ARRL SET 2016

2016 ARRL Simulated Emergency Test

Montgomery County ARES participated in the 2016 ARRL Simulated Emergency Test on the weekend on Oct. 1-2. We tested our ability to communicate between counties throughout Maryland and DC via HF Winlink in peer-to-peer (P2P) mode using NVIS methods. (Diagram below credited to Stephen C. Finch, AIØW.)

The photo shows a transmitted signal from an antenna bouncing off the ionosphere and coming back to earth in multiple places up to 200 miles away.

NVIS Concept for Regional Communications

NVIS stands for near-vertical-incidence skywave. This is a technique for communicating with other stations in a given region that are beyond line-of-sight using HF propagation. NVIS methods provide reasonably reliable communications out to a distance of 200 to 300 miles over most of the typical 24-hour diurnal cycle. If you are unfamiliar with the concept, you can read a good plain-language explanation at the following link.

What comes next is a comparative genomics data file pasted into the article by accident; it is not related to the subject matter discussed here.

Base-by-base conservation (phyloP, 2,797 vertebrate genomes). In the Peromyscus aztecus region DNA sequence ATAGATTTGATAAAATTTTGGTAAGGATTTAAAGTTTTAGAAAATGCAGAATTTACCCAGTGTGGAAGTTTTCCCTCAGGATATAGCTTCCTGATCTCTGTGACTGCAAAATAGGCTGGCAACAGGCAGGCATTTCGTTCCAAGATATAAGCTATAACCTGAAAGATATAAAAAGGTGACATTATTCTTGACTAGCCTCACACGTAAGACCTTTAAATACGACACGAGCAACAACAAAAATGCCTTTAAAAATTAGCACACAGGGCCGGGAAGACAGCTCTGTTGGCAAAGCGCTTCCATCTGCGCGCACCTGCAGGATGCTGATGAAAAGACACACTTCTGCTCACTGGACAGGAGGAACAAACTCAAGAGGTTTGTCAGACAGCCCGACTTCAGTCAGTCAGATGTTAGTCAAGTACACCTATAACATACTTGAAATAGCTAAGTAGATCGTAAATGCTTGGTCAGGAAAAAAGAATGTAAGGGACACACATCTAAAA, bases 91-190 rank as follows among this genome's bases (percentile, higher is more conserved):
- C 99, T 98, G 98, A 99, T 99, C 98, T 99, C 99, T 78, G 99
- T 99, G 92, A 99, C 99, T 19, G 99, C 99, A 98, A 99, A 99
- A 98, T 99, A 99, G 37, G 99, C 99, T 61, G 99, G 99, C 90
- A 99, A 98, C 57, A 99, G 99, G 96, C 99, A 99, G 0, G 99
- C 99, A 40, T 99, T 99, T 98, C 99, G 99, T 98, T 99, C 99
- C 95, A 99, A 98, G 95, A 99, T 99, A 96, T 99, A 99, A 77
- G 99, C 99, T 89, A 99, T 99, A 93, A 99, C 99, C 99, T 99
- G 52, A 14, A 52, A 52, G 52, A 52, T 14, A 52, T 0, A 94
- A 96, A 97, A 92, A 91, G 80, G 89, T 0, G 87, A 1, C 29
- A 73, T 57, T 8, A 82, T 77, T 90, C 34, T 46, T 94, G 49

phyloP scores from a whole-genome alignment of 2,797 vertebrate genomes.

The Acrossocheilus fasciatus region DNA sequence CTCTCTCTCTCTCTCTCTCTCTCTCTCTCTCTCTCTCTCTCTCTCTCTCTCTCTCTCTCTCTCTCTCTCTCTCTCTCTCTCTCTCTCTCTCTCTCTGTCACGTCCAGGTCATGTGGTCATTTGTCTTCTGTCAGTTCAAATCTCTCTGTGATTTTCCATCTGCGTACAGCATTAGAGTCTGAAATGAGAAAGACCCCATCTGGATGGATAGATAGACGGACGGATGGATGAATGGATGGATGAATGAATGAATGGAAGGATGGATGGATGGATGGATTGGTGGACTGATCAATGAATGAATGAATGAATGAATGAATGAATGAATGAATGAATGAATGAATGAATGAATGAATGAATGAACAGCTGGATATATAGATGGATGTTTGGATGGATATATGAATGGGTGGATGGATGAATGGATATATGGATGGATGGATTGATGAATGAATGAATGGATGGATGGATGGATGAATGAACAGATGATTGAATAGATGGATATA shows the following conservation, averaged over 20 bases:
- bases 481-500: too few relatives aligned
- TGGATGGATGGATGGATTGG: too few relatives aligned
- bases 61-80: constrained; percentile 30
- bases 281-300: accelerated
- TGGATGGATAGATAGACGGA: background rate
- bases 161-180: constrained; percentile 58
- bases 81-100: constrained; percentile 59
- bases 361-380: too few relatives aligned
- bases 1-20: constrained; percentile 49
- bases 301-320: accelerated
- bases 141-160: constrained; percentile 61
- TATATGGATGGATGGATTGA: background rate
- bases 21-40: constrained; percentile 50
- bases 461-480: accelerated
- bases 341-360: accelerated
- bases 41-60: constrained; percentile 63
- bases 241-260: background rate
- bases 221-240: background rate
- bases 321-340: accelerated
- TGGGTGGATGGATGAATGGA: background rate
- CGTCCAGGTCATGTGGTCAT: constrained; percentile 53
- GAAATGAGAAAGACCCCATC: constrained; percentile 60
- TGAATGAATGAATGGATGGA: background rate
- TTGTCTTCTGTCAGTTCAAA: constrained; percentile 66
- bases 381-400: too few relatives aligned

http://www.qsl.net/wb5ude/nvis/

For this exercise, we conducted a mini-Field-Day-style operation on the grounds of the new Holy Cross Germantown Hospital, setting up two HF Winlink stations using  wire antennas suitable for NVIS operation.  We operated continuously over a 24-hour period, thus testing our ability to maintain near-real-time communications as propagation changes.

We were on the air on both 40 and 80 meters by noon on Saturday, despite steady drizzle interspersed with heavy downpours during the morning hours. At least we didn’t have to deal with mosquitoes or risk sunburn.

RESULTS BY THE NUMBERS

Band40m80m
Messages Sent1738
Messages Received2131
Counties Reached1014
Total # of Participating Stations1638

All told, over a 24-hour period, we exchanged 107 messages — in essence, plain-text emails — with 38 stations in 18 counties across Maryland and Virginia.

Here are a few photos.

80m Dipole on Hospital Parking Garage

80m Dipole on Hospital Parking Garage

We set up dipoles for 40 and 80 meters at right angles to one another on the top deck of the hospital’s parking garage and ran the feedlines to the next level down, where we set up our operating tent. This worked out very well. In this location, we were protected from extremes of weather, albeit with ready access to the “antenna farm.” In addition, we were able to keep vehicular traffic well away from the station by blocking off the upper levels of the garage with traffic cones.

Operating Tent

Operating Tent

40m Operating Position

40m Operating Position

80m Operating Position

80m Operating Position